Again, the music selection in this trailer is brilliant. It’s loud, in your face, and instantly recognizable to Star Wars fans. This was done for nostalgia purposes. It’s been almost two decades since we last heard these Revenge Of The Sith tracks in a new film or show. Disney wants to lure you in out of nostalgia. It is clear from the prequel and original trilogy that Obi-Wan is depressed. He had to fight his best friend and brother. He subsequently lost Anakin to the dark side. He lost his love, Duchess Satine of Mandalore, at the hands of Darth Maul (who also murdered his master). Nearly all of the Jedi are dead. Padmé is also dead, Yoda is in hiding, and the twins, Luke and Leia, are split up, and for all Obi-Wan knows, will never reunite or know who their real parents were.
Another timestamp: 40:47
The music evokes these feelings with the slower and more dramatic arrangements of the previously mentioned tracks. They want you to care about Obi-Wan Kenobi, a legacy character. Disney is fully aware that they are on thin ice after the sequel trilogy, the firing of Gina Carano, and the treatment of Boba Fett in his own show. If Disney messes up this series, there will only be an increase in division amongst the fans, and they face the potential of losing millions of dollars when hardcore fans leave once and for all.
If you look at other Disney Star Wars trailers, you will find similarities with Disney using beloved Star Wars music; however, as The Force Awakens and Obi-Wan Kenobi are probably the most important and was and is the most anticipated, it seemed fitting to prioritize these.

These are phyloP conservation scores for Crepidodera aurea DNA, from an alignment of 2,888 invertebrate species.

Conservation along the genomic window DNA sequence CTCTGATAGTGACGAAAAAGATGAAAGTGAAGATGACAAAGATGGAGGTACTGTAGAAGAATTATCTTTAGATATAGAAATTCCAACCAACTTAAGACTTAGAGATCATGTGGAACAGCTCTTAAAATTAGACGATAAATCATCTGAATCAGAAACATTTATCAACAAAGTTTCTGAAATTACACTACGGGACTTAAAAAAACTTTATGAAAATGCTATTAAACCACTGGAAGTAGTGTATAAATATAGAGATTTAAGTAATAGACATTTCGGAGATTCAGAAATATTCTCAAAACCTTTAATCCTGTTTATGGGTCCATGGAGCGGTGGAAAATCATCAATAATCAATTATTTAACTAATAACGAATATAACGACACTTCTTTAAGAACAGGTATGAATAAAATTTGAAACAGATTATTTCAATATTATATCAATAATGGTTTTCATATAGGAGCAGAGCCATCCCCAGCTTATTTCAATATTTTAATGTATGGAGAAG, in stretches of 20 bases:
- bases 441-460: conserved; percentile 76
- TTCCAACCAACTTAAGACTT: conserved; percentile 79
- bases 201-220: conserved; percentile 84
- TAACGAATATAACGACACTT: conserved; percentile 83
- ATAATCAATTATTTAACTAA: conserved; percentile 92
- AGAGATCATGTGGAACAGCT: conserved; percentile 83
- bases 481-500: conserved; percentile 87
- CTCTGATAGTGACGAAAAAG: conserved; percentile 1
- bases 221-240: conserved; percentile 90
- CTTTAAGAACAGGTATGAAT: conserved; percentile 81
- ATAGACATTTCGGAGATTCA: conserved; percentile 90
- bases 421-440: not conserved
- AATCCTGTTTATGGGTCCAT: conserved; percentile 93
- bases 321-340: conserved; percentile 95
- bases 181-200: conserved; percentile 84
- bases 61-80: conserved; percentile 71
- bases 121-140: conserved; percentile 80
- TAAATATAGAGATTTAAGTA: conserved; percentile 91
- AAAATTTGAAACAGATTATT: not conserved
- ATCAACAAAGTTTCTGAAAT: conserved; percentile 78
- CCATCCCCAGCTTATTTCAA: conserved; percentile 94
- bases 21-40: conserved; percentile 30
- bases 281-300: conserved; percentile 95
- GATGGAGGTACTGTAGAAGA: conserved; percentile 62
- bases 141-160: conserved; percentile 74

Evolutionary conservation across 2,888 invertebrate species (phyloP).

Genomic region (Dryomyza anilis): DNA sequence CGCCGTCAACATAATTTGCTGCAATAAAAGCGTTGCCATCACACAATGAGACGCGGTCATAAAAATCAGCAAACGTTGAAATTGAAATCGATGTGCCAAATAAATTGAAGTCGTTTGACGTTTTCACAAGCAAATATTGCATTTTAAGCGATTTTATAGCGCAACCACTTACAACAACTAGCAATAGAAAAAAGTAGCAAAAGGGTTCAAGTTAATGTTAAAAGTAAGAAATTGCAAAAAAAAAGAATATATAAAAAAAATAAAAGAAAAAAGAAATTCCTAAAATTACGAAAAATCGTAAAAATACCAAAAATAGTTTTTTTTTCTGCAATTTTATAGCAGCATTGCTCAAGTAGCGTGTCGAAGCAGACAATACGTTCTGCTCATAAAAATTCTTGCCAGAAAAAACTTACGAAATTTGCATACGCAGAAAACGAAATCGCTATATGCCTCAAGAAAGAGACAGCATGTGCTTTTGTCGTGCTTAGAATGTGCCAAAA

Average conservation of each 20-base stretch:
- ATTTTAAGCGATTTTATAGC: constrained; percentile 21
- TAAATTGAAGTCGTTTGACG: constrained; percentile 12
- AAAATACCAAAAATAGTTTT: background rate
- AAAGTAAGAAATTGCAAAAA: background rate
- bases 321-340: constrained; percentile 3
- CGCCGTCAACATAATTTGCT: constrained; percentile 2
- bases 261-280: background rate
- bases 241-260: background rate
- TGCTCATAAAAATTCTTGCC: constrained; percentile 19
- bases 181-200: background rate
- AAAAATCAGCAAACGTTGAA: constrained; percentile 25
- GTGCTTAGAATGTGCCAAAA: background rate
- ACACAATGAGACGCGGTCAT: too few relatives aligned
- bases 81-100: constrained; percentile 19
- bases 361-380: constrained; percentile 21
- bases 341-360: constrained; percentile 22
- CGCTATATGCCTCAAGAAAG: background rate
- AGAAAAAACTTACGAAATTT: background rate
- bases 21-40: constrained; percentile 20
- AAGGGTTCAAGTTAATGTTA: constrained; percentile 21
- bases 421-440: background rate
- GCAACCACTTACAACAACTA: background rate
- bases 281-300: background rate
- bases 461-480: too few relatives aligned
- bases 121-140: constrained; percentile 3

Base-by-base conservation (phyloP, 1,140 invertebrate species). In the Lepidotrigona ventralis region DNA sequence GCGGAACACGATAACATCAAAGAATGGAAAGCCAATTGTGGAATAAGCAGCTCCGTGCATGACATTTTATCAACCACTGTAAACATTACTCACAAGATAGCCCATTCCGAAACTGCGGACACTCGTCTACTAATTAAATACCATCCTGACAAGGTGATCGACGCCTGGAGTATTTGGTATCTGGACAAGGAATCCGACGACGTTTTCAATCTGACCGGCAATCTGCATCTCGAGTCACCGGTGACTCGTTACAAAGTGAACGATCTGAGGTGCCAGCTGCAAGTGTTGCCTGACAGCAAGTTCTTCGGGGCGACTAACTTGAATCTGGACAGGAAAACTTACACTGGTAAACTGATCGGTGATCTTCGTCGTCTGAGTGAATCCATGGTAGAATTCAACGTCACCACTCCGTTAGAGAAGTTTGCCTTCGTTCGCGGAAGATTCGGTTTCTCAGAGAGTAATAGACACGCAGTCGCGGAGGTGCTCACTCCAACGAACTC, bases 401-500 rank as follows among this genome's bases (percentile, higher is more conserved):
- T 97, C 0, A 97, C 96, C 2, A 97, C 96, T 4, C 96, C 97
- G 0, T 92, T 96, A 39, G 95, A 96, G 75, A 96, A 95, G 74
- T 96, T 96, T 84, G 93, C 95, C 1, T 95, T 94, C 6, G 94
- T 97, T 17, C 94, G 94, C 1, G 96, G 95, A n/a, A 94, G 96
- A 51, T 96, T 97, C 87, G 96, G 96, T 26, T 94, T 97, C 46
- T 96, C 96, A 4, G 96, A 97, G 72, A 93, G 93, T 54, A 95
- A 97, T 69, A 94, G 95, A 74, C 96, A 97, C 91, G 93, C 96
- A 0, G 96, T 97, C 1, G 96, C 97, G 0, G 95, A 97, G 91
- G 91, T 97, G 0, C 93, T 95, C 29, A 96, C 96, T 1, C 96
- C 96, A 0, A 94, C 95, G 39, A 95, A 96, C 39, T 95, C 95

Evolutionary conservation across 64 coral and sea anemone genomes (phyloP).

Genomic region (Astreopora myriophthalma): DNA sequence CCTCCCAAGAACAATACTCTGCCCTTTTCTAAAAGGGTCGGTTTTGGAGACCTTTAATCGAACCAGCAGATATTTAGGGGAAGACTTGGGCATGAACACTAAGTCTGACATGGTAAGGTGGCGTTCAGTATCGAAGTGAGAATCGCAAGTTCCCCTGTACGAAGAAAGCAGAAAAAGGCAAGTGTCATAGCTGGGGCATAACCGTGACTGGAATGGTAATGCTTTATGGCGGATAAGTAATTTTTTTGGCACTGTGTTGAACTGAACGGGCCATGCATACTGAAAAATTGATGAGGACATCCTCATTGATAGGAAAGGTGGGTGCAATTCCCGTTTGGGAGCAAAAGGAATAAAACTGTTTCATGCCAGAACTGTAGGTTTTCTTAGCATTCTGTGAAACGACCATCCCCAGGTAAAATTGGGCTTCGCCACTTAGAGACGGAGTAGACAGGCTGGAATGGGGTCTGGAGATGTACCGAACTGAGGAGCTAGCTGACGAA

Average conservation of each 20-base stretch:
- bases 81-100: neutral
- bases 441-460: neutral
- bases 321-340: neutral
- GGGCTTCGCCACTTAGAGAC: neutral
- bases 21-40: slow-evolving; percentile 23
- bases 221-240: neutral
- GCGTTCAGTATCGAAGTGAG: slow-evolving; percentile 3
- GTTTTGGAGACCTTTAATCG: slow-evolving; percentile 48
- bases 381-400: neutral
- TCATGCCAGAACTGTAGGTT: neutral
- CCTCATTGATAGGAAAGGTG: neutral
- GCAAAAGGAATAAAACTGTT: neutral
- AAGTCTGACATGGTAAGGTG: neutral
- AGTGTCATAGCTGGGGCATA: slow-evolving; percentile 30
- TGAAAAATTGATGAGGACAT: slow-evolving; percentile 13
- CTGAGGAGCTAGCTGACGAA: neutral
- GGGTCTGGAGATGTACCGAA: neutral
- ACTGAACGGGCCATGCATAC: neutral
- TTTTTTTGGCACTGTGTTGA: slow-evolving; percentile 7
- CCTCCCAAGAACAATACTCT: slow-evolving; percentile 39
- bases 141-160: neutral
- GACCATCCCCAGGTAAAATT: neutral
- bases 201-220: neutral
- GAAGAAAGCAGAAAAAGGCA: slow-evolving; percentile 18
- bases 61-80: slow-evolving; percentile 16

What did you think of the latest Obi-Wan Kenobi trailer? Did you notice the purposes of the music? Leave a comment below!
Without John Williams’ music, Star Wars would have been just another space ship movie. The range of emotions evoked by the music elevated it from story telling, to an experience. In the same way, the music in trailers can pique interest and make people eager to see the whole movie.
There have been trailers released before the score was completed, re-using other pieces that had no relation to the movie at all – see: first trailer for Man of Steel. (It’s Khazad_dum from LOTR) Compare to later trailers that have Han Zimmer’s score.
Excellent article, but I have to wonder, why was the term “member berries” used? Isn’t it used by the Woke to denigrate others?
Thanks for the reply! The definition of “member berries” is linked in the article!
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I probably won’t watch this series but Duel of faith is probably my favorite if not imperial death march.